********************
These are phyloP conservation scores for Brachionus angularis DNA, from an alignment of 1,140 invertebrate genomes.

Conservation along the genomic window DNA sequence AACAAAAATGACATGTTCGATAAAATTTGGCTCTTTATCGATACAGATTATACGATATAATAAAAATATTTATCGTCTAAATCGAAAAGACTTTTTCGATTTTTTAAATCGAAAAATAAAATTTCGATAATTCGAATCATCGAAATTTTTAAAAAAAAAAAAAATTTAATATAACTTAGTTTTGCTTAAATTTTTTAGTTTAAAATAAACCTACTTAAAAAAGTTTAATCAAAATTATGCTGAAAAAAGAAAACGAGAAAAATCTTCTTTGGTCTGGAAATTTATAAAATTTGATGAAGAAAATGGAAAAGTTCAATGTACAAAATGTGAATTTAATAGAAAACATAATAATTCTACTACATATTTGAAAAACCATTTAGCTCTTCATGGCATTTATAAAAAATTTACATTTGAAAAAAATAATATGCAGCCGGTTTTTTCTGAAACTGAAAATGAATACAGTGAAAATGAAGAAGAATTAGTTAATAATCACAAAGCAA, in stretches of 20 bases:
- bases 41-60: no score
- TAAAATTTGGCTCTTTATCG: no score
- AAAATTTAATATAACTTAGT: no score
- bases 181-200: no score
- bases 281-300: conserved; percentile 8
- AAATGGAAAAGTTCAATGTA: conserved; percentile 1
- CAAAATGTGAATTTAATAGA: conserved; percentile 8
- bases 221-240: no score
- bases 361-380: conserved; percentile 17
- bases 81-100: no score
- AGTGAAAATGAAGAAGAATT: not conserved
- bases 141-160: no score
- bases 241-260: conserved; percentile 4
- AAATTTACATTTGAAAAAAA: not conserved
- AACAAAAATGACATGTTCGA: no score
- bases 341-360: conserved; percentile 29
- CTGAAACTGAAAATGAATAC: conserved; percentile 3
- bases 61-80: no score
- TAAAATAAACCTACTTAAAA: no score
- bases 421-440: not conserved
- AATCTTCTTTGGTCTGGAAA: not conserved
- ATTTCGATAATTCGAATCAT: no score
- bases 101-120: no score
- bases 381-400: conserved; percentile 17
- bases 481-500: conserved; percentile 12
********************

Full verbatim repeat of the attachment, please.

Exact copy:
These are phyloP conservation scores for Brachionus angularis DNA, from an alignment of 1,140 invertebrate genomes.

Conservation along the genomic window DNA sequence AACAAAAATGACATGTTCGATAAAATTTGGCTCTTTATCGATACAGATTATACGATATAATAAAAATATTTATCGTCTAAATCGAAAAGACTTTTTCGATTTTTTAAATCGAAAAATAAAATTTCGATAATTCGAATCATCGAAATTTTTAAAAAAAAAAAAAATTTAATATAACTTAGTTTTGCTTAAATTTTTTAGTTTAAAATAAACCTACTTAAAAAAGTTTAATCAAAATTATGCTGAAAAAAGAAAACGAGAAAAATCTTCTTTGGTCTGGAAATTTATAAAATTTGATGAAGAAAATGGAAAAGTTCAATGTACAAAATGTGAATTTAATAGAAAACATAATAATTCTACTACATATTTGAAAAACCATTTAGCTCTTCATGGCATTTATAAAAAATTTACATTTGAAAAAAATAATATGCAGCCGGTTTTTTCTGAAACTGAAAATGAATACAGTGAAAATGAAGAAGAATTAGTTAATAATCACAAAGCAA, in stretches of 20 bases:
- bases 41-60: no score
- TAAAATTTGGCTCTTTATCG: no score
- AAAATTTAATATAACTTAGT: no score
- bases 181-200: no score
- bases 281-300: conserved; percentile 8
- AAATGGAAAAGTTCAATGTA: conserved; percentile 1
- CAAAATGTGAATTTAATAGA: conserved; percentile 8
- bases 221-240: no score
- bases 361-380: conserved; percentile 17
- bases 81-100: no score
- AGTGAAAATGAAGAAGAATT: not conserved
- bases 141-160: no score
- bases 241-260: conserved; percentile 4
- AAATTTACATTTGAAAAAAA: not conserved
- AACAAAAATGACATGTTCGA: no score
- bases 341-360: conserved; percentile 29
- CTGAAACTGAAAATGAATAC: conserved; percentile 3
- bases 61-80: no score
- TAAAATAAACCTACTTAAAA: no score
- bases 421-440: not conserved
- AATCTTCTTTGGTCTGGAAA: not conserved
- ATTTCGATAATTCGAATCAT: no score
- bases 101-120: no score
- bases 381-400: conserved; percentile 17
- bases 481-500: conserved; percentile 12